The Best Day Trips in Hong Kong: Trekking Shek O and Strolling Tai O

Best Day Trips in Hong Kong Tai O

Most travelers are familiar with two Hong Kongs. The Hong Kong that appeals to gadabouts who are most interested in shopping designer stores, indulging in overpriced dim sum, and waiting on long tram lines to visit the city’s prized mountain–The Peak. Then there is the grungier Hong Kong. A city where quality dim sum, chaotic markets, and busy food carts will leave travelers with one thought: Is it time for the stomach meds? But there’s a little-known, third Hong Kong, which sits on the outskirts of the fast-paced city. The best day trips in Hong Kong are the seaside communities of Tai O and Shek O.


The Best Day Trips in Hong Kong: Tai O


Lantau Island is a tourist magnet, home to the world’s largest seated outdoor Buddha, Hong Kong’s Disneyland, and a new airport, all of which invariably scare off travelers seeking more authentic experiences. Yet, the most compelling reason to visit the island is at the base of Lantau’s peaks, on the northwestern shore. There, travelers will find the remote fishing village Tai O, a ramshackle stilt-house community that balances precariously above salt flats and colorful, sea-worn rowboats.


Tai O Stilthouse Community


The charm of the town sits beyond the market stench, where dried seafood is on display or is being carted around by Herculean grandmothers.


Woman porter Tai O


After the market, visitors can bear right into the town, where the Sun Ki Bridge presents a bucolic, mountainous Venice. Old fishing boats drift in the waterway, stilt-house terrace gardens hang over the canals, and elevated canoes drip from their morning launches. Many of the tightly packed houses are built from old boats. The seams and nails of the aluminum sidings go undisguised, giving the impression that these silver houses are either scrap homes or prototypes of futuristic dwellings.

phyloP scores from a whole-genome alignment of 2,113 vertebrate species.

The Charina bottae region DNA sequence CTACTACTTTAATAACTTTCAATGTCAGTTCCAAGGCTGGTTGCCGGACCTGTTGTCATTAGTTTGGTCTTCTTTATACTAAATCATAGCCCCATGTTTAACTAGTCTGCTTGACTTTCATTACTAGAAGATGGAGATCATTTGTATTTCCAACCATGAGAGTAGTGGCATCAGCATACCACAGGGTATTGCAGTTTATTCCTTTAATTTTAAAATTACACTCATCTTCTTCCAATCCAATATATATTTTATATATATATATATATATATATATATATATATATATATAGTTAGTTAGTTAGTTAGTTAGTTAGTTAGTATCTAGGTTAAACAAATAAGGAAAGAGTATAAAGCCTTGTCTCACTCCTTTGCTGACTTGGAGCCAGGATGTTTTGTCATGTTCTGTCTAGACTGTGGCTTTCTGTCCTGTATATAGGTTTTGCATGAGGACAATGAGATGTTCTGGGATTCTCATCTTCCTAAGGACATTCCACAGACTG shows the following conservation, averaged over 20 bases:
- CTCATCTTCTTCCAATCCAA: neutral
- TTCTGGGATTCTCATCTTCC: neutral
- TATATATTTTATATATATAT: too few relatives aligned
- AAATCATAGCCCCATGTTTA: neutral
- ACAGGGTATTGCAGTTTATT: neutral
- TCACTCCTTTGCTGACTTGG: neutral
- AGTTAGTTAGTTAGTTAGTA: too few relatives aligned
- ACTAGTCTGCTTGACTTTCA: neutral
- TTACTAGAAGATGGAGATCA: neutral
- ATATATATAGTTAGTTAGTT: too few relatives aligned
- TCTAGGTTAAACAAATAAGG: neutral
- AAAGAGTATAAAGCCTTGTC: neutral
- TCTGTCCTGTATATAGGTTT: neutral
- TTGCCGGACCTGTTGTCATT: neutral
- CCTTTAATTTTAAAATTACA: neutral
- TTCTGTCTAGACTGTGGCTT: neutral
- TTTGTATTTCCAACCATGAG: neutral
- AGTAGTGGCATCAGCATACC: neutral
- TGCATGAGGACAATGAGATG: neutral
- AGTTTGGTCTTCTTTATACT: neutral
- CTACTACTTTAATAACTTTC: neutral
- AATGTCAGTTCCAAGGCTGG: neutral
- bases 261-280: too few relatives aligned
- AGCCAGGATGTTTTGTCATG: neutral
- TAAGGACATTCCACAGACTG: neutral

Homes in Tai O


Past the bridge, the narrow path through Tai O leads to the green-tiled Lung Ngam Monastery, but it practically winds through the residences, forcing visitors to duck drying fish and laundry, and to overhear the music, talk radio, and clinking mah jong tiles spilling from these austere homes.


Drying Fish in Tai O


How to get there: Take the Mui Wo ferry from Central at pier #6. Then hop on bus #2 to see the Big Buddha (Though the giant Buddha is a major tourist site, it’s still worth a look.) Afterward, head down to Tai O on bus #21. If you’re eager to ride the ferry again, return on bus #1. Or you can return to the city by hopping on bus #11 to the subway at Tung Chung. (Total price of transportation: About $10.00 US.)


Best Day Trips in Hong Kong Tai O


What to eat: Come hungry. (If you do visit the Big Buddha, skip the vegetarian meal option.) Tai O is home to great seafood fare, but also unique treats like the Tai O doughnut (a cousin of the zeppoli), a gooey powdered pastry stuffed with sweet coconut and peanuts, and the “China pizza” (a mix of fried egg and batter that is folded over scallions and other vegetables), all of which are sold just before the Sun Ki Bridge.